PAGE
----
Do plants cry? You may think your indoor plants are shedding tears when you see them dripping water, but just like outdoor plants, they can form dew drops on leaves, particularly when they are under stress or in growing conditions that are less than ideal.
Even when you think you are doing everything right by your plants, they may have trouble adjusting. Sometimes they can adapt to conditions indoors and sometimes they can't. Dripping leaves is one way houseplants attempt to regulate their growing conditions on their own.
Water Droplets on Leaves
When houseplant leaves develop droplets of water on their tips, it is probably just transpiration as water moves through the plant and evaporates from its leaves, stem, and flowers. Leaves dripping water is a natural occurrence, just like people sweating.
If it's humid or dewy out, water droplets collect on leaves. This generally occurs in the summer, especially if windows are open. The humidity during the day and the moisture in the air when the dew settles in the morning are all absorbed, to some degree, by plant leaves. Usually, this is a good thing. However, when a plant is already saturated, it needs to release the excess moisture, and it does so by transpiration through its leaves.
You won't see a flood of water being released, just a droplet or two on the tips. This will fall off or evaporate, and you won't see it happen again until conditions are once again right.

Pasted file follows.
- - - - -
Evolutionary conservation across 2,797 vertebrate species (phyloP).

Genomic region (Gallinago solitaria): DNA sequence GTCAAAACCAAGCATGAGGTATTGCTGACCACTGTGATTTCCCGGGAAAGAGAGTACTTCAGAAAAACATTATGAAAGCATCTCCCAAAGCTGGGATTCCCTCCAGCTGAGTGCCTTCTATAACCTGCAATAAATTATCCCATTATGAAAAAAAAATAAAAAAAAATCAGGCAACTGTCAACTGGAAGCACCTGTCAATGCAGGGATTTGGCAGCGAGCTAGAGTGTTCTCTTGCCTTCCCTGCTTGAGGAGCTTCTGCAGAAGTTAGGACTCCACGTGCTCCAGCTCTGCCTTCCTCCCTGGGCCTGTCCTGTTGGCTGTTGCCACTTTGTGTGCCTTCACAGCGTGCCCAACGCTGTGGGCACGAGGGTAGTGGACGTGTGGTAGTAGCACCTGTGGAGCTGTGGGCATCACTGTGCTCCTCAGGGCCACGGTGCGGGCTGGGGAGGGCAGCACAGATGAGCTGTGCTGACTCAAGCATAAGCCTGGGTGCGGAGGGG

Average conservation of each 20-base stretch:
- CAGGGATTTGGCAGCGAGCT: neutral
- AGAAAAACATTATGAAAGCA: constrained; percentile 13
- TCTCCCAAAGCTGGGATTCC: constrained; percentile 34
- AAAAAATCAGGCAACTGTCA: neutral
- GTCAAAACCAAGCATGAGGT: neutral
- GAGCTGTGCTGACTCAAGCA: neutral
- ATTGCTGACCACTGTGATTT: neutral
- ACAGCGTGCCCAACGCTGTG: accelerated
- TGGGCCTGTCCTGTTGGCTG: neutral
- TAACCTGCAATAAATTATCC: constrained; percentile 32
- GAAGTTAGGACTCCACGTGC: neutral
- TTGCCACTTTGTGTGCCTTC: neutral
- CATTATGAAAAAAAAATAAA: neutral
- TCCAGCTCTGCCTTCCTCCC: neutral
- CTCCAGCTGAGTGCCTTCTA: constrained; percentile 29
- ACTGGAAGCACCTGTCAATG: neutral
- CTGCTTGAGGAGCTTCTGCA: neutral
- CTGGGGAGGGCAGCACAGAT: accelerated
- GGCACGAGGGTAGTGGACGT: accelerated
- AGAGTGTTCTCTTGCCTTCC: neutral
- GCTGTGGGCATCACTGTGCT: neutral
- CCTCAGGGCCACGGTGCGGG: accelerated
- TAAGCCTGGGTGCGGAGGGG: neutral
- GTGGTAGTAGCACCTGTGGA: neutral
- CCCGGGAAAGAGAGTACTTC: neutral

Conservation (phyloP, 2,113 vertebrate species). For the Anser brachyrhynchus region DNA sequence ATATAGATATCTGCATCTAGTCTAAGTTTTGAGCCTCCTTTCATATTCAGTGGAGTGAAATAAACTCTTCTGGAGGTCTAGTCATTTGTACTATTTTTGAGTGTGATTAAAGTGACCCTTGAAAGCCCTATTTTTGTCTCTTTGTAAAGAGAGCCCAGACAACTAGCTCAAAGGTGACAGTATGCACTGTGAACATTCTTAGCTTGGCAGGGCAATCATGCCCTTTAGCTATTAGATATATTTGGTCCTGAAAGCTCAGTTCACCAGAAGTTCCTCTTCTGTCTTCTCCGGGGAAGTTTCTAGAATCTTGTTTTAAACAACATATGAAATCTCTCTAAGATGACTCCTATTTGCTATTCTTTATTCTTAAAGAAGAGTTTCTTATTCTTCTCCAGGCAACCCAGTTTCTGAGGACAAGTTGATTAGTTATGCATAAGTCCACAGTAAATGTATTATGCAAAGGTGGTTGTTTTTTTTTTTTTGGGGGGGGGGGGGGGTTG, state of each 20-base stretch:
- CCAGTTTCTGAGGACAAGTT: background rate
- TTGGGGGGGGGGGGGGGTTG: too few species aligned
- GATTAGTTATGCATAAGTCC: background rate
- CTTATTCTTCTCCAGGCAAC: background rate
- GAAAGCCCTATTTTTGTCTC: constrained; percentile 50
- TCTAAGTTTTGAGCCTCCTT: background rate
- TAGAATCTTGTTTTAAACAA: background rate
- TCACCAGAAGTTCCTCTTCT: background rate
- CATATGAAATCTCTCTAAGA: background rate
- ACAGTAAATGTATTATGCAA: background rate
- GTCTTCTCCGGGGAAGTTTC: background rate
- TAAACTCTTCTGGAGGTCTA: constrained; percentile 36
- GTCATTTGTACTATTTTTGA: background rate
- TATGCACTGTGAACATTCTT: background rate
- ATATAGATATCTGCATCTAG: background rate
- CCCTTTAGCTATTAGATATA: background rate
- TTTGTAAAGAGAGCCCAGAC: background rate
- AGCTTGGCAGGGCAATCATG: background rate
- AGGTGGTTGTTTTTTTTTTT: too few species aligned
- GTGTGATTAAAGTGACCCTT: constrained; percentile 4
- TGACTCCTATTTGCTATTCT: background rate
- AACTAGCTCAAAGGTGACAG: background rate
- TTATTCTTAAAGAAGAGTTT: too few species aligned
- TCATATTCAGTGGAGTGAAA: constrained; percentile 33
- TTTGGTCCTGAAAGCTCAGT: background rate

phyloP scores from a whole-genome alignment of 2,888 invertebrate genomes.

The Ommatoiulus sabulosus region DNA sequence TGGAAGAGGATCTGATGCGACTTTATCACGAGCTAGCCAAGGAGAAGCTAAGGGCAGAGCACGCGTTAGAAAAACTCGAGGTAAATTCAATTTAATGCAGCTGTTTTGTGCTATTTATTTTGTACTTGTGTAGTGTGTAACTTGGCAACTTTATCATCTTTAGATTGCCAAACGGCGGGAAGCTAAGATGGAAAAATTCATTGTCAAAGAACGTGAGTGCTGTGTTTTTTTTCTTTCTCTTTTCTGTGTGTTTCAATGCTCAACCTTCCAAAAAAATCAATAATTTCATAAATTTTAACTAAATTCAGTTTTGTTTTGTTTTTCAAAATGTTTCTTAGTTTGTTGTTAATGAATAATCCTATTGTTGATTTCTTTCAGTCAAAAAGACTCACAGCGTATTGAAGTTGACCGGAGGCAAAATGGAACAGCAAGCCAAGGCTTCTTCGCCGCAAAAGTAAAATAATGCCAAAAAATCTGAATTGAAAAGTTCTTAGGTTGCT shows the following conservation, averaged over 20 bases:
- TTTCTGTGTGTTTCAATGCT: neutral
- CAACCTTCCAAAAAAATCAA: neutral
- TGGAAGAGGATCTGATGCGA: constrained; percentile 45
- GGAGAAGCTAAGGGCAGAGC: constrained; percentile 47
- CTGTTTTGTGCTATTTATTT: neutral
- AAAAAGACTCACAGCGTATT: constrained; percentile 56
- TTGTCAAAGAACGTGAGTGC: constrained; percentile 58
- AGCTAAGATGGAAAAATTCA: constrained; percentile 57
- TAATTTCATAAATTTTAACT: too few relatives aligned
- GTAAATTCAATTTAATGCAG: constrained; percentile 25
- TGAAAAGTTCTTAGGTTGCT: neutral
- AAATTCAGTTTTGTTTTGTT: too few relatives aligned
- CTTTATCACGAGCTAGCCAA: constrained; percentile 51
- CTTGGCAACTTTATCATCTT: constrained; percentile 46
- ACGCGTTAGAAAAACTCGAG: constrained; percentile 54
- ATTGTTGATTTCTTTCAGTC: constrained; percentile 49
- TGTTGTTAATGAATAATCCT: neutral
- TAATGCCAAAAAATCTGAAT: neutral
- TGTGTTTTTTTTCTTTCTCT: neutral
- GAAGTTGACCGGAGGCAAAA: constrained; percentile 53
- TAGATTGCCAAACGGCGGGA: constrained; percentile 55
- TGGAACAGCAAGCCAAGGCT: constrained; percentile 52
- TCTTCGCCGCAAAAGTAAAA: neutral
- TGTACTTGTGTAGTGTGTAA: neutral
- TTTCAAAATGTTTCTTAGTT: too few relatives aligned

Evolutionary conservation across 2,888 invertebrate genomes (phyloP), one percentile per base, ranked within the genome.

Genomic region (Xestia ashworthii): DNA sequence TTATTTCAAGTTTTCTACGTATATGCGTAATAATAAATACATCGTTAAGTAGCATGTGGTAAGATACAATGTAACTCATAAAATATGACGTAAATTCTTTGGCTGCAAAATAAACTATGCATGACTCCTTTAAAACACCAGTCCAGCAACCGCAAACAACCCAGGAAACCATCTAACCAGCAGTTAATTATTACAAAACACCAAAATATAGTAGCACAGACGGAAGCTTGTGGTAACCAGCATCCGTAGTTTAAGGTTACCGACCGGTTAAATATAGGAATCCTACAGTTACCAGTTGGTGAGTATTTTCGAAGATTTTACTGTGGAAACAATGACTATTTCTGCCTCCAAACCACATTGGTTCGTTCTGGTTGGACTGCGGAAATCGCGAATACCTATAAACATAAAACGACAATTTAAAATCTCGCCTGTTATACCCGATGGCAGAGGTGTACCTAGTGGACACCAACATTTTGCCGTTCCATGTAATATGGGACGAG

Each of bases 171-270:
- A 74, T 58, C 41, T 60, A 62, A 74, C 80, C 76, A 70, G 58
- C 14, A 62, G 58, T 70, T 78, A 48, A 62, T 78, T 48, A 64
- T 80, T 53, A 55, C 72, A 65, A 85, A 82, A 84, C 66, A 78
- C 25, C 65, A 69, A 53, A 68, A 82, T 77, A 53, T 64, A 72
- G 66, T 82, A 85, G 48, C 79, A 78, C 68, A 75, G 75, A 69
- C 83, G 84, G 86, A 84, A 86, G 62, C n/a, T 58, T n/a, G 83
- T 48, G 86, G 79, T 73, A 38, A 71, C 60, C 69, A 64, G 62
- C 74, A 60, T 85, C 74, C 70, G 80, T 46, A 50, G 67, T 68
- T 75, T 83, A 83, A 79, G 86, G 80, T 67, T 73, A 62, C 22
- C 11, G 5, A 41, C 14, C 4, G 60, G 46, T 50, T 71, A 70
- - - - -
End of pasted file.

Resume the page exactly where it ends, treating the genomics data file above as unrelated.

This transpiration is not hurting your plants, but it might be harming your furniture or floors. There's an easy way to stop the dripping leaves: Cut back on how much you water your plants.
The leaves are dripping because they already have as much moisture as they can hold and are expelling the excess water. During humid spells, most plants will not need as much water as they normally would. Let your plants be your guide and adjust the amount of water you give them accordingly. Cut back from weekly watering to every other week or so and monitor the plants to see if they still drip or if you have gone too far in the other direction and they are now wilting between waterings. The amount of water needed will change throughout the year.
Calla Lily Leaves Dripping Water
There is another reason why indoor plants may have water dripping from their leaves: guttation. This phenomenon occurs when droplets of xylem sap are released from the tips or edges of a plant's leaves. This sap is often mistaken for water by indoor gardeners, but it's something entirely different.
While guttation can occur with many vascular plants, grasses, and several species of fungi, indoors it is particularly common with calla lilies. When guttation occurs, it's a sign that you have over-watered your plant––the saturated roots create pressure on the rest of the plant, which forces it to exude moisture in the form of sap. Cut back on watering and your plant should stop releasing sap.